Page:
In 2015, CNN published “The Secret Life of Thailand’s Counterfeiters,” an immersive piece that took a closer look at the booming bootleg product market in the Southeast Asian nation that recently lost its beloved King. To see just how ubiquitous the culture of counterfeit goods is, one only has to look to the streets of Bangkok where, in countless open-air markets, roadside stalls and, in some cases even malls, high-end knockoffs are displayed prominently, tempting tourists and city denizens alike.
Vendors unabashedly proclaim, “not real but very nice” or “same but not same,” while holding aloft Rolexes that let out resounding ticks with every movement of the hand, and Hermes bags that are almost perfect but for a crooked seam or hardware that is just a touch too light. Sometimes the counterfeit is so thorough that only the honesty of the seller, a slight misspelling on a tag or a missing label is the only true indicator that you’re not holding a genuine article in hand.
Yet as Thailand’s reputation for near-perfect knockoffs has grown, so too have the measures taken to combat the sale of these goods. In 2015 alone, Thai Customs conducted more than 847 seizures of counterfeit items, a figure that increased by just over 10 percent from the year before. According to corporate and intellectual property law firm Tilleke & Gibbens, the total estimated worth of the confiscated items was THB 170.8 million, or a little under $4.9 million.
Even as the Thai government partners with other governments, large corporations and brands to wage war on counterfeiting in an attempt to protect intellectual property, new products become available daily, and they fly off the shelf nearly as fast they’re made.
It’s difficult to combat the sheer number of sellers, many of whom come from all walks of life. As CNN points out, counterfeit items, for the most part, can’t be traced back to one source — the industry is far from some expansive criminal enterprise or mob-controlled monopoly. Perhaps some counterfeiters do have unsavory ties (who knows), but the facts indicate that everyone is getting in on the action, from students looking for some additional spending money to small and large businesses, or even housewives looking to make an extra baht.
Even though many tourists flock to the markets for what would normally be insanely pricey high-luxury items, we were more curious about more affordable options, specifically streetwear. In a city with an estimated population of just over eight million and a constant stream of shopping-crazed tourists, there is no shortage of places to blow money. Bangkok’s famous open-air markets put the city that never sleeps to shame, offering days’ and nights’ worth of bargain-hunting, gorging on street food and a steady crush of people that makes Times Square look like child’s play.
Chatuchak Weekend Market, or JJ Market, is the city’s largest and most tourist-frequented outdoor shopping location. It’s open from 9 a.m. to 6 p.m. on Saturdays and Sundays, and if you’re not used to navigating chaotic spaces or having any semblance of claustrophobia, it can feel a bit intimidating due to its sheer size. Since I arrived early in the week and had already been to JJ on a previous visit, I decided to try my luck at Rot Fai Market.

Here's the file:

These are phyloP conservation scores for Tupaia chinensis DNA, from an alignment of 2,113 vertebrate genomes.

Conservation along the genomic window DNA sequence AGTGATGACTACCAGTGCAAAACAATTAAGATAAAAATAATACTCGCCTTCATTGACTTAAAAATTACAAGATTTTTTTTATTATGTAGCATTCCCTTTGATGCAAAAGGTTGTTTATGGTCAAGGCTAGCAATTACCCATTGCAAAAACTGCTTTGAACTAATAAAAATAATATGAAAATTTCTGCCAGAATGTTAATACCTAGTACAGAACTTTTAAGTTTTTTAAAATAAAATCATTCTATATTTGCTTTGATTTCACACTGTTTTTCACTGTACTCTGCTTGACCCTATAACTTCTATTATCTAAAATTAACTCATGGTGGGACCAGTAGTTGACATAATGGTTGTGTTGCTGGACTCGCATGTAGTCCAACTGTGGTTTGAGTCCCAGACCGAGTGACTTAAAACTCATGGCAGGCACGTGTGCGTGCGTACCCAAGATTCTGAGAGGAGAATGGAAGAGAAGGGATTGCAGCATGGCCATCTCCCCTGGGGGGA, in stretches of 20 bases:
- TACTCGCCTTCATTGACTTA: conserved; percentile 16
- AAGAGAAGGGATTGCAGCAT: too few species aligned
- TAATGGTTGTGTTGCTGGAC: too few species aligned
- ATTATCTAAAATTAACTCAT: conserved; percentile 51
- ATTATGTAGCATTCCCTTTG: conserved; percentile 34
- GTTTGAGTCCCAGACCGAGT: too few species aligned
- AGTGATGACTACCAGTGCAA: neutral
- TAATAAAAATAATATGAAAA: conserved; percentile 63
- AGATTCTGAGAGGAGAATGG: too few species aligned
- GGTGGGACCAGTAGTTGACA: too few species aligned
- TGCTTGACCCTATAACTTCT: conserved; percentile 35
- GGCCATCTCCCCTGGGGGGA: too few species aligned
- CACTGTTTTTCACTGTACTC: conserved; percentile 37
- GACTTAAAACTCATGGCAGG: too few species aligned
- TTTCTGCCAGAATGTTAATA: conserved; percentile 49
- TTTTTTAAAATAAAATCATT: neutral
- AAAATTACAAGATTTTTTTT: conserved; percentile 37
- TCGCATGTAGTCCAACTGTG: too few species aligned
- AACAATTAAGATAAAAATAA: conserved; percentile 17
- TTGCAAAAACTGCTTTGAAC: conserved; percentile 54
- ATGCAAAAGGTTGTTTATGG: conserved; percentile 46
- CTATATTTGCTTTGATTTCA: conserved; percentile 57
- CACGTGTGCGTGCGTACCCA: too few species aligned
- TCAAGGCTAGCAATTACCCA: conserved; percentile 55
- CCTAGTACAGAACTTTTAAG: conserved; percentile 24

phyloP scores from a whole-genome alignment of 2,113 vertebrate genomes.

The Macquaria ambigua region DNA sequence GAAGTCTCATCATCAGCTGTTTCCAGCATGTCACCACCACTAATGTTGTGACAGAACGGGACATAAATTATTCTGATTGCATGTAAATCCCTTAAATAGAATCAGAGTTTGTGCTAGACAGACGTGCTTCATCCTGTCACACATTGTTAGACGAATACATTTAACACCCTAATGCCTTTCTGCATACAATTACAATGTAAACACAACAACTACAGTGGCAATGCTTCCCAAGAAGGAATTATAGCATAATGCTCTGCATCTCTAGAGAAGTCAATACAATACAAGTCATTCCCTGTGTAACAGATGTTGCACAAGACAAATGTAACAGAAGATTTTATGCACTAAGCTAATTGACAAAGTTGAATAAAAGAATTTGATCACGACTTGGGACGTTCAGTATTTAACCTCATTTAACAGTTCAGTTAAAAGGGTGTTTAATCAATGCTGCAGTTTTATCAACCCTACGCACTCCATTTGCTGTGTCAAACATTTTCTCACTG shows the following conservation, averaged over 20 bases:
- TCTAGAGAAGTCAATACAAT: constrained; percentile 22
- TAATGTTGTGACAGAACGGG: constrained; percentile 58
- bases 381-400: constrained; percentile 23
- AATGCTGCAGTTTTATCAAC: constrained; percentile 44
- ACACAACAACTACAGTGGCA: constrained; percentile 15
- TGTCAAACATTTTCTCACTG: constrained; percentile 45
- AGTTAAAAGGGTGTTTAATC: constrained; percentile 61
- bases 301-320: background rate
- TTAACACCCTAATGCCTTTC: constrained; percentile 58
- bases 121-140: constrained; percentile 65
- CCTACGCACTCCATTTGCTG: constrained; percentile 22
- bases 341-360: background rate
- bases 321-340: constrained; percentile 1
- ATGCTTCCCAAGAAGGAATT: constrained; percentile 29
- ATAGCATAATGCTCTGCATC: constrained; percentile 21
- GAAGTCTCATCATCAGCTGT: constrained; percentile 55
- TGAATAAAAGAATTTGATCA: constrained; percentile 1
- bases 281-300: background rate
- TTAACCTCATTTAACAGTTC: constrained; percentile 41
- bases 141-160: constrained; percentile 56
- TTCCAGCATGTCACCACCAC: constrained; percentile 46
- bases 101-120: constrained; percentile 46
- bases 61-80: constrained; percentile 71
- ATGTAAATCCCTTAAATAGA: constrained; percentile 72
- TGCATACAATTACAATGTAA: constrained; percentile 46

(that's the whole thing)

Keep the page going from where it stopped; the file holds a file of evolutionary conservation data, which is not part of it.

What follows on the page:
Rot Fai, or Ratchada Train Night Market, opens Thursday through Sunday starting at 5 p.m. and closes around 1 a.m. Up until 2013 it was located next to train tracks near Chatuchak, hence the name “Train Market.” However, due to the expansion of the Skytrain lines, stalls owners were forced to move. Despite initial concerns, the new location proved to set the tone for quite a bit of expansion. Now the market is larger than ever before, and it’s full of lots and lots of knock-off streetwear.
Because Rot Fai is also known for its huge collection of vintage items, I was hoping to have a bit of luck and possibly stumble across a genuine collector’s piece that had somehow ended up stacked under a million replicas – one can hope, right?
Even with insane amounts of patience and two visits, I only managed a creative interpretation of the adidas YEEZY Boost 350; an OFF-WHITE T-shirt with fairly convincing tags but a design that never existed; a camo fanny pack with “Supreme” printed jauntily across the front; a long-sleeve Supreme shirt that appeared to be an homage to the brand’s 2003 Nuggets jersey, and a RIPNDIP T-shirt that was probably the most convincing out of the bunch. Oh, and of course I had to cop the “Ultralight Beam” shirt that’s only really debatable if you know the color schemes of TLOP merch for every city — I don’t. As far as the damage to my wallet?
Only $50, after a few rounds of bargaining…
“Supreme” Fanny Pack = THB 190 or about $5
“RIPNDIP” T-Shirt = THB 200 or about $6
“Pablo Tour” T-Shirt = THB 200 or about $6
“Yeezy 350 Boost” = THB 650 or about $19
“Supreme” Nuggets Homage Shirt = THB 300 or about $9
“OFF-WHITE” T-Shirt = THB 200 or about $6